At around the time of the menopause, hip fracture incidence is about twice as high in postmenopausal than in premenopausal women, but this effect is short lived. Among postmenopausal women, age is by far the main determinant of hip fracture incidence and, for women of a given age, their age at menopause has, at most, a weak additional effect.
Citation: Banks E, Reeves GK, Beral V, Balkwill A, Liu B, Roddam A, et al. (2009) Hip Fracture Incidence in Relation to Age, Menopausal Status, and Age at Menopause: Prospective Analysis. PLoS Med 6(11): e1000181. doi:10.1371/journal.pmed.1000181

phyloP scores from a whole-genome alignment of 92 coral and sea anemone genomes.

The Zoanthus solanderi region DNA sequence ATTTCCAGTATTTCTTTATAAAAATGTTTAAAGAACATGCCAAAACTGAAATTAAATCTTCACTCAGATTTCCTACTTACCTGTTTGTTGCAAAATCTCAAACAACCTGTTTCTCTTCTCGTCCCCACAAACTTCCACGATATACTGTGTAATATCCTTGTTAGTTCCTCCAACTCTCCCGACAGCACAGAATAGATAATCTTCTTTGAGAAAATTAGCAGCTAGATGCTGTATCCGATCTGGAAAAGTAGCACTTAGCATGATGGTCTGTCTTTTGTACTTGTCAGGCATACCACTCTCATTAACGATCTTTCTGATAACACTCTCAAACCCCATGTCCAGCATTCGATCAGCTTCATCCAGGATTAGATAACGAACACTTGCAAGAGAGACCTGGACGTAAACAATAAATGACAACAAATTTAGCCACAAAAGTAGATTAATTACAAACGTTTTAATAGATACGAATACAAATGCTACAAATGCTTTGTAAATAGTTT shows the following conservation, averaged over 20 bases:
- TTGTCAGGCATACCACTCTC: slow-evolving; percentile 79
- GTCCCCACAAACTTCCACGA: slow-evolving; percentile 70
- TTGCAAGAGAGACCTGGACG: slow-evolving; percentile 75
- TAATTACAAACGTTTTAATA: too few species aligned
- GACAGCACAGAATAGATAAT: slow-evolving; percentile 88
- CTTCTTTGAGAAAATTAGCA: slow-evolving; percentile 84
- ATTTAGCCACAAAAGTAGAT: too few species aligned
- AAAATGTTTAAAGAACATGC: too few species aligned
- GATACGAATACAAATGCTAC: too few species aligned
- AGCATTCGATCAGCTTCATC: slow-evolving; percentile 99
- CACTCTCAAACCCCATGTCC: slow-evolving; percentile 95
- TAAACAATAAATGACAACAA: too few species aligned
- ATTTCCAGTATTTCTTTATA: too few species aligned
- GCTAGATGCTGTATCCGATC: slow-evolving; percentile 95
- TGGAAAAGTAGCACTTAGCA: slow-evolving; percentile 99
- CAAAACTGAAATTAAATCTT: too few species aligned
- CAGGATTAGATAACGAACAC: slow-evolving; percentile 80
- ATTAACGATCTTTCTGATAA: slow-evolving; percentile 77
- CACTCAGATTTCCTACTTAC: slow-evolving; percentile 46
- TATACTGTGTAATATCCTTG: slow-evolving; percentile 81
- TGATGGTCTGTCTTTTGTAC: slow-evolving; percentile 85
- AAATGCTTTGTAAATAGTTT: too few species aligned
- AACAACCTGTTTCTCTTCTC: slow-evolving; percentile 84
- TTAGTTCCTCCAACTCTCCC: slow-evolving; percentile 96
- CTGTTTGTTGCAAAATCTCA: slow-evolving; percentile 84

Editor: Pekka Kannus, UKK Institute, Finland
Received: January 19, 2009; Accepted: October 2, 2009; Published: November 10, 2009
Copyright: © 2009 Banks et al. This is an open-access article distributed under the terms of the Creative Commons Attribution License, which permits unrestricted use, distribution, and reproduction in any medium, provided the original author and source are credited.
Funding: The Million Women Study is funded by Cancer Research UK, the NHS Breast Screening Programme, and the Medical Research Council. EB is supported by the Australian National Health and Medical Research Council. The funders had no role in study design, data collection and analysis, decision to publish, or preparation of the manuscript
Competing interests: The authors have declared that no competing interests exist.
Abbreviations: CI, confidence interval; RR, relative risk